This is maybe two minutes of a day’s worth of thinking. Believe me it went on and on, uncontrolled, exhausting, circuitous, torturous circles of mental rumination. It tore me to pieces. I could go on and on, but you get the point. The answers weren’t there; the internal dialogue and questioning never ceased, and I couldn’t escape.

Our brain loves uncertainty and just following human nature, if you feed it, it gets hungry for more. OCD hits ya where it matters most (for me: relationships). I was tortured, stuck in my head, silently screaming so loudly that some days you could hear it through my smiles. I would ask friends, talk incessantly about the topic, but that was only temporary reassurance and fuel for the OCD cycle. The thoughts would only return a few minutes later, leaving me right back to where I started (fun, right?).

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Jeff Bell – When in doubt, make belief

In episode 33 of The OCD Stories podcast I interviewed Jeff Bell. Jeff was on episode 11 of the podcast with Shala Nicely. Jeff is the author of “When in doubt, make belief” and “rewind, replay, repeat”. He is also a radio news anchor in San Francisco and public speaker on OCD. Jeff co-founded adversity to advocacy and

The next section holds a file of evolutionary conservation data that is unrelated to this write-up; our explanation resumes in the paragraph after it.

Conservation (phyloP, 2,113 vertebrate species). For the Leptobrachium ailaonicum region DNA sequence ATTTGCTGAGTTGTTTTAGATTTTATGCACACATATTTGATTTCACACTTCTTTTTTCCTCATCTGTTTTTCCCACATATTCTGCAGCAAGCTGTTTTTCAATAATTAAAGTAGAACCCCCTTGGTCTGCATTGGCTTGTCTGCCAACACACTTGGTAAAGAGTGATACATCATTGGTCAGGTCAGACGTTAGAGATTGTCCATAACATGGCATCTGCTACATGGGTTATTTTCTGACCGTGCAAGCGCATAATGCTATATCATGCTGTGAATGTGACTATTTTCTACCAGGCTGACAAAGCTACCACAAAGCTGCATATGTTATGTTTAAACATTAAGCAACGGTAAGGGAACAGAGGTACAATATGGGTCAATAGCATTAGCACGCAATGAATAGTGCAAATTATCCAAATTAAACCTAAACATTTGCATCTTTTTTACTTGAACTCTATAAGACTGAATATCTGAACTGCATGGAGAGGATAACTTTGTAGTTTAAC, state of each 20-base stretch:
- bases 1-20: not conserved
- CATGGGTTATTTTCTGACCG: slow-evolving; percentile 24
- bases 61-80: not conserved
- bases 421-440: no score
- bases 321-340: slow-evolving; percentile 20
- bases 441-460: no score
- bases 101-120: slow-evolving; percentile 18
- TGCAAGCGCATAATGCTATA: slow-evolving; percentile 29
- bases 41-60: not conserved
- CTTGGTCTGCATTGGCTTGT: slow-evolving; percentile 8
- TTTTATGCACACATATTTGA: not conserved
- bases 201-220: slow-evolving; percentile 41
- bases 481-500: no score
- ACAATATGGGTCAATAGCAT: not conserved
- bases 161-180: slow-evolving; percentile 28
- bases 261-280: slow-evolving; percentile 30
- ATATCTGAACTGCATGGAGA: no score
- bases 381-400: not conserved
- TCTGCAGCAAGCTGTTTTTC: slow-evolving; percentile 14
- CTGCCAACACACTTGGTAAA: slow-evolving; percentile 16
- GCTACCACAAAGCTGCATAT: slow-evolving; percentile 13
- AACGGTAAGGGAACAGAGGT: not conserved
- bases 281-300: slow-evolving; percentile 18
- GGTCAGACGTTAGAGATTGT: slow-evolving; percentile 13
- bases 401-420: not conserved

Jeff Bell

I chat with Jeff about his book When in doubt, make belief and pull out some of the strategies in it. We discuss how to tell what is reasonable doubt and what is an OCD doubt. I love Jeff’s use of index cards to measure and track compulsions and obsessions. Both helping him limit them and over time see his progress. He talks about how radio helped him be in the present moment, and at that time be free from OCD. We discuss cure vs recovery, and the silver linings. Jeff shares his passion for purpose and service and how these two things can help us and the world. Enjoy.